National Security Act (December 1947):

The National Security Act of 1947 (Pub. L. No. 235, 80 Cong., 61 Stat. 496, 50 U.S.C. ch.15) was signed by United States President Harry S. Truman on July 26, 1947, and realigned and reorganized the U.S. Armed Forcesforeign policy, and Intelligence Community apparatus in the aftermath of World War II. The majority of the provisions of the Act took effect on September 18, 1947, the day after the Senate confirmed James Forrestal as the first Secretary of Defense. His power was extremely limited and it was difficult for him to exercise the authority to make his office effective. This was later changed in the amendment to the act in 1949, creating what was to be the Department of Defense.[1]

The Act merged the Department of War and the Department of the Navy into the National Military Establishment, headed by the Secretary of Defense. It was also responsible for the creation of a separate Department of the Air Force from the existing Army Air Forces. Initially, each of the three service secretaries maintained quasi-cabinet status, but the act was amended on August 10, 1949, to assure their subordination to the Secretary of Defense. At the same time, the NME was renamed as the Department of Defense. The purpose was to unify the Army, Navy, and what was soon to become the Air Force into a federated structure.[2]

President Truman signed the National Security Act of 1947 onboard this VC-54C Presidential transport, the first aircraft used for the role of Air Force One. (At the time it was not painted with “U.S. Air Force” because it belonged to the USAAF.)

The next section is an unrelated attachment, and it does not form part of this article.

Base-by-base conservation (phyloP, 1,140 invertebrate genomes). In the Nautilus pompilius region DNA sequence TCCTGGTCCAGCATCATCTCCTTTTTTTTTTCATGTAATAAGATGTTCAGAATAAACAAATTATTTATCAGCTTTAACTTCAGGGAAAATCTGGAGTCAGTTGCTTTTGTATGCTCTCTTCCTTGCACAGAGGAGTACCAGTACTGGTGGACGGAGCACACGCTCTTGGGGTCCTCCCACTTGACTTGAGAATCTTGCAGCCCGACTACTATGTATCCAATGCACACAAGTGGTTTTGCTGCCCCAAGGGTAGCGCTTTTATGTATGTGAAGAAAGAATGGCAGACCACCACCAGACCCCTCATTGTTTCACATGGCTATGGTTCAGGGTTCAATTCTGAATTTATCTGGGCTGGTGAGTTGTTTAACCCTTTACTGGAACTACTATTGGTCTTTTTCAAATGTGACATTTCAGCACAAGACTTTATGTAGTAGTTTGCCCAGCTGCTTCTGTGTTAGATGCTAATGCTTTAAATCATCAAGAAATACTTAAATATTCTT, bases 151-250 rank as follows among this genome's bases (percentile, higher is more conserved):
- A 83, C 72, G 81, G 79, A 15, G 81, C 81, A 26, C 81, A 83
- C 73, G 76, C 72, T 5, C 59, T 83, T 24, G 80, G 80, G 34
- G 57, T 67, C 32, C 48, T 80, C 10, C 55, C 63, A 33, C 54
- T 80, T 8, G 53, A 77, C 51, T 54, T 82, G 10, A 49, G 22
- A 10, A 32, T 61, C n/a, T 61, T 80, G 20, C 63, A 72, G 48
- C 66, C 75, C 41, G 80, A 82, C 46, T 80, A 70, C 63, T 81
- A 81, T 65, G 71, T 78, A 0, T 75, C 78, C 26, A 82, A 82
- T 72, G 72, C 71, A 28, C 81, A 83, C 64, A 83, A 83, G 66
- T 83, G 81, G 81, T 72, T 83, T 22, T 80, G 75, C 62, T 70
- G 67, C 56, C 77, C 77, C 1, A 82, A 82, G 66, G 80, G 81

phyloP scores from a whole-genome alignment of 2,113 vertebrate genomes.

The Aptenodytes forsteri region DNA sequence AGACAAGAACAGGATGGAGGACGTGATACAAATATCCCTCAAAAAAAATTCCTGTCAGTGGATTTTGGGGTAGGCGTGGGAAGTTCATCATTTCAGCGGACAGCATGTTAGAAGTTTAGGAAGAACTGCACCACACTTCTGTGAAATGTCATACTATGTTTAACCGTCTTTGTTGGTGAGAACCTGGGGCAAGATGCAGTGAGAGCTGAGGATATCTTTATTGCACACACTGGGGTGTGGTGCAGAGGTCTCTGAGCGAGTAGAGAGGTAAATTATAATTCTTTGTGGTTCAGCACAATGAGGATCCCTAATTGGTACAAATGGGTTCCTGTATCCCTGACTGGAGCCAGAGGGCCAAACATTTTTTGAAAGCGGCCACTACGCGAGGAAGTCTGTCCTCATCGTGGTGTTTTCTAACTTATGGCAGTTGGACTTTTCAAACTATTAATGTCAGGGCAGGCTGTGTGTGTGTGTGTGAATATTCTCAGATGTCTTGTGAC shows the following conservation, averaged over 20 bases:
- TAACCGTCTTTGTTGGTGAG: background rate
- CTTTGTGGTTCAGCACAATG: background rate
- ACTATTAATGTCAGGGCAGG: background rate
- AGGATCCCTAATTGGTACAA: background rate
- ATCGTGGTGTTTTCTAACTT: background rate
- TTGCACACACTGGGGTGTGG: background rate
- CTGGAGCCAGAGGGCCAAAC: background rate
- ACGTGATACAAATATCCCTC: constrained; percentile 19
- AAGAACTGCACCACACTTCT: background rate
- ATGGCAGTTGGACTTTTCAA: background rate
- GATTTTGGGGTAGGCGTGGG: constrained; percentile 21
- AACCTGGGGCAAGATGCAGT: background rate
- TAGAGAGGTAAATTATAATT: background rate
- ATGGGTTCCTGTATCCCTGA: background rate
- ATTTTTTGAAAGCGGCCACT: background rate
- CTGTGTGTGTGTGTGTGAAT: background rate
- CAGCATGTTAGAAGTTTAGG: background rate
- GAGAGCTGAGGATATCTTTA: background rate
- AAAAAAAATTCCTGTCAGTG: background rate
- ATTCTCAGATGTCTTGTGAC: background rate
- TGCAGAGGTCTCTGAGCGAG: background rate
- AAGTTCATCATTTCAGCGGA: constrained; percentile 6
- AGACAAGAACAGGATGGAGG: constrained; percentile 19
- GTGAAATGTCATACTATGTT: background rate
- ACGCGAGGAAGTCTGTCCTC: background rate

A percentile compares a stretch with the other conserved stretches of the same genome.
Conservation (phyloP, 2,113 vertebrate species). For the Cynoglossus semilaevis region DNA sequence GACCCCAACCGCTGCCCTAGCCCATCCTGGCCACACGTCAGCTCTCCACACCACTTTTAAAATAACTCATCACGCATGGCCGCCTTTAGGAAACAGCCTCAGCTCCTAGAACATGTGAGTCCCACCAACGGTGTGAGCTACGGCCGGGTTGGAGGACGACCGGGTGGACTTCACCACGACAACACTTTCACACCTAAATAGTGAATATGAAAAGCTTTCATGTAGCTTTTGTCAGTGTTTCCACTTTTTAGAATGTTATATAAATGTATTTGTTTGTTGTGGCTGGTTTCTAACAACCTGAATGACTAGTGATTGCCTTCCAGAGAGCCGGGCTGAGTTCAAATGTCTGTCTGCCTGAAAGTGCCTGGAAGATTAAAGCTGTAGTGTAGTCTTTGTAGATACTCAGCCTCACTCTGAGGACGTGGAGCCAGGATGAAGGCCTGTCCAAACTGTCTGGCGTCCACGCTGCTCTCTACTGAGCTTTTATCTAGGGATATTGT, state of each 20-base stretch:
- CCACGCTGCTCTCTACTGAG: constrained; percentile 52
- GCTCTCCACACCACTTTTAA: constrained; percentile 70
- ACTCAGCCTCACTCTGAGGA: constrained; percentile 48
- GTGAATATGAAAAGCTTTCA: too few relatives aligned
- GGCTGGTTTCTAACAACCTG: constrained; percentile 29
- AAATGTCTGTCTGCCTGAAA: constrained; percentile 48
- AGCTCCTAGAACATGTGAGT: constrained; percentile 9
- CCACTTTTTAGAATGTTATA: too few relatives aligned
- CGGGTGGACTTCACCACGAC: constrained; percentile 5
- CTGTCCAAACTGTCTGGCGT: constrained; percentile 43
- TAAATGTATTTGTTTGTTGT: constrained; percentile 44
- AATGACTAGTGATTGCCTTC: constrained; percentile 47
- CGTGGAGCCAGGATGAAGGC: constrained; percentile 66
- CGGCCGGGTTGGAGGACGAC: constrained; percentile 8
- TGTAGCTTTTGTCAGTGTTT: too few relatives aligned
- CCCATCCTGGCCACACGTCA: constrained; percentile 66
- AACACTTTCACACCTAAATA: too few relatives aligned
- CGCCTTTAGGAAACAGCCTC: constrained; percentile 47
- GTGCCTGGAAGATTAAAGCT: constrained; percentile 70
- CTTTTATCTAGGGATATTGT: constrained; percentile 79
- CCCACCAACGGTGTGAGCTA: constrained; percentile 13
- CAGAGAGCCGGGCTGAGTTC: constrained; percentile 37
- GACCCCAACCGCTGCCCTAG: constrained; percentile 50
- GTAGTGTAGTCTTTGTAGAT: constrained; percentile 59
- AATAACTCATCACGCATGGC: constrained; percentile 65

Aside from the military reorganization, the act established the National Security Council, a central place of coordination for national security policy in the executive branch, and the Central Intelligence Agency, the U.S.’s first peacetime intelligence agency. The function of the council was to advise the president on domestic, foreign, and military policies so that they may cooperate more tightly and efficiently. Departments in the government were encouraged to voice their opinions to the council in order to make a more sound decision.[3]

The Joint Chiefs of Staff was officially established under Title II, Section 211 of the original National Security Act of 1947 before Sections 209–214 of Title II were repealed by the law enacting Title 10 and Title 32, United States Code (Act of August 10, 1956, 70A Stat. 676) to replace them.

The act and its changes, along with the Truman Doctrine and the Marshall Plan, were major components of the Truman administration’s Cold War strategy.

The bill signing took place aboard Truman’s VC-54C presidential aircraft Sacred Cow, the first aircraft used for the role of Air Force One.[4]

Research References

  1. ^ Kinnard, Douglas. “The Secretary of Defense in Retrospect.” The Secretary of Defense. Lexington: University of Kentucky, 1980. 192-93. Print.
  2. ^ Cambone, Stephen A. “The National Security Act of 1947– 26 July 1947.” A New Structure for National Security Policy Planning. Washington, D.C.: CSIS, 1998. 228-32. Print.
  3. ^ Cambone, Stephen A. “The National Security Act of 1947– 26 July 1947.” A New Structure for National Security Policy Planning. Washington, D.C.: CSIS, 1998. 228-32. Print.
  4. ^ Fact Sheets : National Security Act of 1947 : National Security Act of 1947